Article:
, hears that thousands of them have been slain, and when he is told of Sita's peerless beauty, he abducts her to his island home of Lanka (the Sri Lanka of today). Rama and Lakshmana immediately set out to rescue the princess. A race of monkeys with extraordinary powers, called
help them find her. A
army, which includes Hanuman, who is the son of the wind and worshipped as a God in India, goes with the brothers to fight Ravana and his awesome demon legions and to rescue Sita.

As a reward for years of penance, the God Siva has granted Ravana a boon of invincibility from death at the hands of any of the greater races of divine and demonic beings. Ravana has quickly become undisputed monarch of the world, “the greatest of all the created beings of his time.” Though he is a matchless warrior, a powerful king, and an unequaled scholar, he is the epitome of evil, and his blood-thirsty demons have overrun the earth to tyrannize and corrupt helpless humankind. However, Ravana had not asked Siva for invincibility against mortal men, believing them too puny to harm him. Thus Vishnu, the Blue Savior in the Indian Trinity, is born as a human prince, Rama, to rid the world of the Demon. As an Avatara, a divine incarnation, Rama has the qualities of a human being but the weaponry and the strength of a God. Rama comes to kill the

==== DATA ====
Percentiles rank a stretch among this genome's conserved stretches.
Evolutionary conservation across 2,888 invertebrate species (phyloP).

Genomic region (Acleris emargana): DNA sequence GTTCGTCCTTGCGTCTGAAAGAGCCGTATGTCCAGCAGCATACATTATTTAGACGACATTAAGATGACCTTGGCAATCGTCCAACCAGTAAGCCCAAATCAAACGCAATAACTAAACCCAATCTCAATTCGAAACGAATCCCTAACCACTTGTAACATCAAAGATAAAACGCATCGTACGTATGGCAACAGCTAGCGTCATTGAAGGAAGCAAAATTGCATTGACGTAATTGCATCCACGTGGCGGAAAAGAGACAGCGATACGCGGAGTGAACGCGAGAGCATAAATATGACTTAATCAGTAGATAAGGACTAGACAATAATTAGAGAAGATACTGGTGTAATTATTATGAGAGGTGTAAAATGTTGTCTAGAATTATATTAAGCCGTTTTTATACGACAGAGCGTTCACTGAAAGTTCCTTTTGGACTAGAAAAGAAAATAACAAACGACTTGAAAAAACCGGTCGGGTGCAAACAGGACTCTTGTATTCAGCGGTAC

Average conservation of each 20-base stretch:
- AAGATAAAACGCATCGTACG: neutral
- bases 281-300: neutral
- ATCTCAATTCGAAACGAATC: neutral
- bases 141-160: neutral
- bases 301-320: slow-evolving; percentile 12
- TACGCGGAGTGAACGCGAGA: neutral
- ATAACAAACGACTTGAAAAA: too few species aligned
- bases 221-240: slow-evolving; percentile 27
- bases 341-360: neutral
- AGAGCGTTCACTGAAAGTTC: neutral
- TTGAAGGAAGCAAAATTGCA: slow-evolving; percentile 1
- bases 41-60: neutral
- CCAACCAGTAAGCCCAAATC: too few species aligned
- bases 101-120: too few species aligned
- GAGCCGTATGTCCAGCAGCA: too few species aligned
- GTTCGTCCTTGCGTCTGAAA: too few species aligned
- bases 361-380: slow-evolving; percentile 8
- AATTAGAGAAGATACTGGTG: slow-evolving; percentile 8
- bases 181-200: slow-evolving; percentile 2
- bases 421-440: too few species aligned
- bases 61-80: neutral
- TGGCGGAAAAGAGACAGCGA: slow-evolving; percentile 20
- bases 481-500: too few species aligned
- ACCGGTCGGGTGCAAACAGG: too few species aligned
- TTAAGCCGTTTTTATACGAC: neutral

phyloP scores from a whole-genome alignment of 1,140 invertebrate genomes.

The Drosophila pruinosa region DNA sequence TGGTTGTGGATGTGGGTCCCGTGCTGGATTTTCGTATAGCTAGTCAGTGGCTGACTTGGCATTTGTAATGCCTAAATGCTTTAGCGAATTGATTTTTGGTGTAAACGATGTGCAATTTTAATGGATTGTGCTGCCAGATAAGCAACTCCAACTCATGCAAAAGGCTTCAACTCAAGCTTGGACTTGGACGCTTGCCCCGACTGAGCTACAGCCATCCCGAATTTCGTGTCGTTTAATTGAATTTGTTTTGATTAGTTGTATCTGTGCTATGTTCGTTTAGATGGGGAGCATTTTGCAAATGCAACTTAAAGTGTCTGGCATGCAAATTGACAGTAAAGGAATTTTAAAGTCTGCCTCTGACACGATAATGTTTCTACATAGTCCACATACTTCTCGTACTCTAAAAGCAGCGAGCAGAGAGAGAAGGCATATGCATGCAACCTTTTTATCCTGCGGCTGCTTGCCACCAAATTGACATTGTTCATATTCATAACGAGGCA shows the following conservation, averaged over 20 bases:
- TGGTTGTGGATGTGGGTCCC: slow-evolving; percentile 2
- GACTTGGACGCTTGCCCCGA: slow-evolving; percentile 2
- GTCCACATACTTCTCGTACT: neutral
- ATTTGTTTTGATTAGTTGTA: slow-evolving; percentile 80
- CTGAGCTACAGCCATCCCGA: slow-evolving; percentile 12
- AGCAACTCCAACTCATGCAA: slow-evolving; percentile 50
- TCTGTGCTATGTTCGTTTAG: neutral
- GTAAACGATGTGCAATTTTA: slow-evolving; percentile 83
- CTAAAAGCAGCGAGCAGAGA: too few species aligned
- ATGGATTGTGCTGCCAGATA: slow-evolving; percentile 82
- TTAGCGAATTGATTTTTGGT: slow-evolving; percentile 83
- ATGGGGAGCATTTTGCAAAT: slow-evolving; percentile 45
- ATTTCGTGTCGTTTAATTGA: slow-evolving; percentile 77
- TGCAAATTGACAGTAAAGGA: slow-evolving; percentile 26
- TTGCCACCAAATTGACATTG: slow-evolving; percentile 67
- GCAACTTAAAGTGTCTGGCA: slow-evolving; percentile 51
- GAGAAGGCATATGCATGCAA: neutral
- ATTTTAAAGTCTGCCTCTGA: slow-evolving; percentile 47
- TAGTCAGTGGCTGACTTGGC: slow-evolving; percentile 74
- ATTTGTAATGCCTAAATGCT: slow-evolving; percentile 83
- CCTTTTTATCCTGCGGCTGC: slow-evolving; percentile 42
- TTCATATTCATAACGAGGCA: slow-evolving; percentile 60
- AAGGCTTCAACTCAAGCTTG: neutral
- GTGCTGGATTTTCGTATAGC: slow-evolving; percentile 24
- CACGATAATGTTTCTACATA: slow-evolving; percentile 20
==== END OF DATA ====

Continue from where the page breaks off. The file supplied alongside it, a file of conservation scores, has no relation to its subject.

break the bonds of darkness, and restore
to creation. The notion of
is as old as the Indian tradition; its meaning encompasses such broad concepts as duty, work, righteousness, morality, justice, cosmic law and harmony, and eternal truth.

The themes of the Ramayana are timeless and universal. Goodness and love figure in significant ways—a father's love for his son, a son's love for his father, four brothers' love for one another, a husband's love for his wife and a wife's for her husband, and, not least, the love of friends for each other—as do avarice, evil, deceit and treachery, nobility of character, and selflessness and devotion. In short, all the experiences and values of the human spirit are woven throughout the legend, though they are rendered in titanic proportions.